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Chicago Real Estate Market in Flux


All segments of the Chicago commercial real estate market are being impacted by the COVID-19 pandemic. Hotels, retail stores, and office buildings are suffering the most while some industrial properties seem to be booming, according to a recent article published in Crain’s Chicago Business.




With conventions and other big events being cancelled to slow the spread of the virus, many hotels have been sitting empty for months. Average daily room rates in mid-June were down 55% year-over, according to data from hotel research firm STR.


Some hotel owners whose properties have closed in recent months are trying to determine when it makes financial sense to reopen. Others are facing the possibility of defaulting on their loans. Trepp research reported the delinquency rate on commercial mortgage-backed security (CMBS) loans secured by Chicago-area hotels surged to a record 50% in June, up from 33.5% in May and 2.5% in April.




When stores and restaurants were closed by government mandate, many retailers asked their landlords for rent relief, while others just stopped paying their rent. Stores were allowed to reopen at the end of May, but it has been difficult to attract customers who are out of work or fear getting sick.


Prominent retail chains like J.C. Penney, Neiman Marcus and J. Crew filed for bankruptcy and many companies like Starbucks have closed hundreds of their stores.




Companies have been forced to have their employees work from home during the pandemic and many are finding it to be a productive alternative to the regular 9-5 office job.


It is bad timing for the market, which has 6.5 million square feet of new offices under construction, less than half of which have been pre-leased, according to CBRE.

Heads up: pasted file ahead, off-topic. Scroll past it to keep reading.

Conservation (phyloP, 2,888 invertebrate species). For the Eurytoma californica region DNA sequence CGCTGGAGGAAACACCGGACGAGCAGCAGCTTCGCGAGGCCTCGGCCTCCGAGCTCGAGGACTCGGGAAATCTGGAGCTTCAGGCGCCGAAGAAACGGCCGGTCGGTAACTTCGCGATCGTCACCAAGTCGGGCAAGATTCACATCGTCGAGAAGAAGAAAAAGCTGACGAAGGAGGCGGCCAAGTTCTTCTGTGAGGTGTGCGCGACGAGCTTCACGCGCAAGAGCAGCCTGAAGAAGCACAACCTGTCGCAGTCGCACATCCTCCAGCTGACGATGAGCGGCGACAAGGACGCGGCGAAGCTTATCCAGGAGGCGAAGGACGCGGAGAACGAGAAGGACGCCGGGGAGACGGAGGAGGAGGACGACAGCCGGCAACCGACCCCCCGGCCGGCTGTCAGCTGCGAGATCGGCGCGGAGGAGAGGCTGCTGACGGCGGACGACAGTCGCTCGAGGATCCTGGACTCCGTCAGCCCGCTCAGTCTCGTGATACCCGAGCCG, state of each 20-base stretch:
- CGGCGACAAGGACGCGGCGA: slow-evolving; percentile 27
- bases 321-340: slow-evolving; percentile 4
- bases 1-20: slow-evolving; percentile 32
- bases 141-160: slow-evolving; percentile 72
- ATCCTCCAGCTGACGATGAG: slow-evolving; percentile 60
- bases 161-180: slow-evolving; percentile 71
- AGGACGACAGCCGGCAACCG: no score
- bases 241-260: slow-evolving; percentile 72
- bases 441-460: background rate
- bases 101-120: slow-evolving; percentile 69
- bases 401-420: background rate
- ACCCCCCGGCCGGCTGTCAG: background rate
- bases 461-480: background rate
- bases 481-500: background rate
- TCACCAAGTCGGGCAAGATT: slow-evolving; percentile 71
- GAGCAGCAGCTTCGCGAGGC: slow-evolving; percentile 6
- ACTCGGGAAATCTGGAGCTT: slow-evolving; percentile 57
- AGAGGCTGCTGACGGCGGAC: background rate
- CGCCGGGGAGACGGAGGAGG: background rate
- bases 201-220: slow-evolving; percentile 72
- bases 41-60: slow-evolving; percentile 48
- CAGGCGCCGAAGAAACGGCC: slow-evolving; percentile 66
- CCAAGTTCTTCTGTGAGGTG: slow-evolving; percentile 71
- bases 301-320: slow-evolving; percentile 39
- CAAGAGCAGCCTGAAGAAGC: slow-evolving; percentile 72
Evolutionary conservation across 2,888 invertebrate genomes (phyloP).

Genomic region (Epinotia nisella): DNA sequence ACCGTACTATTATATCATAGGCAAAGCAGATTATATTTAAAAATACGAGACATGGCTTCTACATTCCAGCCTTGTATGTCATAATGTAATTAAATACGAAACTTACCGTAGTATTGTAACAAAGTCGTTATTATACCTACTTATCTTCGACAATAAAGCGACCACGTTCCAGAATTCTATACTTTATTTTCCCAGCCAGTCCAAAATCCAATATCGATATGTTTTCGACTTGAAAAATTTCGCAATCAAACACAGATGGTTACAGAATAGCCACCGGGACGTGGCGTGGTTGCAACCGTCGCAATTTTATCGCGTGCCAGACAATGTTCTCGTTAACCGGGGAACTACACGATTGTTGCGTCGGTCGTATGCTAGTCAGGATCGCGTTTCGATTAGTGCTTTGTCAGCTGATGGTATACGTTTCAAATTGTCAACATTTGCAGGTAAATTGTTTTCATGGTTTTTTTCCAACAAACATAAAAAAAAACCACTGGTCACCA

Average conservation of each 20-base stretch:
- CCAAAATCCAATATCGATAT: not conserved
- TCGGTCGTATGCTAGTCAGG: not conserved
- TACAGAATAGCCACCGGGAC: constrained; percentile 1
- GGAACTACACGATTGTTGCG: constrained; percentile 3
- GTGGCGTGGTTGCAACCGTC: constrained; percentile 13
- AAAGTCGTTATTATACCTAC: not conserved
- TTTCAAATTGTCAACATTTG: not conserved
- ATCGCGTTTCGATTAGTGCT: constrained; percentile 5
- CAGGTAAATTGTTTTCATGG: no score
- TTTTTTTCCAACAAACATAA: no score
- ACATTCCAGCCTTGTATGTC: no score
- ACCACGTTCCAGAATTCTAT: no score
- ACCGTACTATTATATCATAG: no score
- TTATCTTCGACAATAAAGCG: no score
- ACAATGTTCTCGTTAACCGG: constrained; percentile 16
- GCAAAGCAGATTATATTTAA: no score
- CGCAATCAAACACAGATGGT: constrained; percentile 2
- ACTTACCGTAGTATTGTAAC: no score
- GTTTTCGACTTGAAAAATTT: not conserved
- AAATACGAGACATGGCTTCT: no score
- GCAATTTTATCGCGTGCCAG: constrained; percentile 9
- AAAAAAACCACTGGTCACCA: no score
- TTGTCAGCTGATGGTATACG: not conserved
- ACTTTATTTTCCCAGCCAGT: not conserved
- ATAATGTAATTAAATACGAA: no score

Tenant representation firm Savills reported that in the second quarter, office leasing activity fell 75% from the first three months of the year. Some landlords who were hunting for tenants before the pandemic are now facing questions about whether they can even hold on to their properties.




Rents and occupancies are falling in many places - a trend that is likely to continue. Some young professionals who moved back in with their parents may not renew their leases, opting to stay put until the pandemic eases or the economy improves.


By mid-May, the average net rent at a downtown apartment building had already fallen more than 7% from a year earlier, according to Integra Realty Resources.




With house-bound consumers buying more items online and less at brick-and-mortar stores, the logistics firms that distribute goods are staying busy. These companies are dependent on industrial warehouse space.


Industrial vacancies are at 6.42%, near the lowest point since 2001, according to the Chicago office of Colliers International. Trepp reports the delinquency rate for CMBS loans on Chicago-area industrial properties was just 2.2% in June, down from 4.6% a year earlier.


As an indication of the area’s strong industrial market, CenterPoint broke ground April 1 on a one million-square-foot warehouse in Joliet, southwest of Chicago without securing any tenants in advance.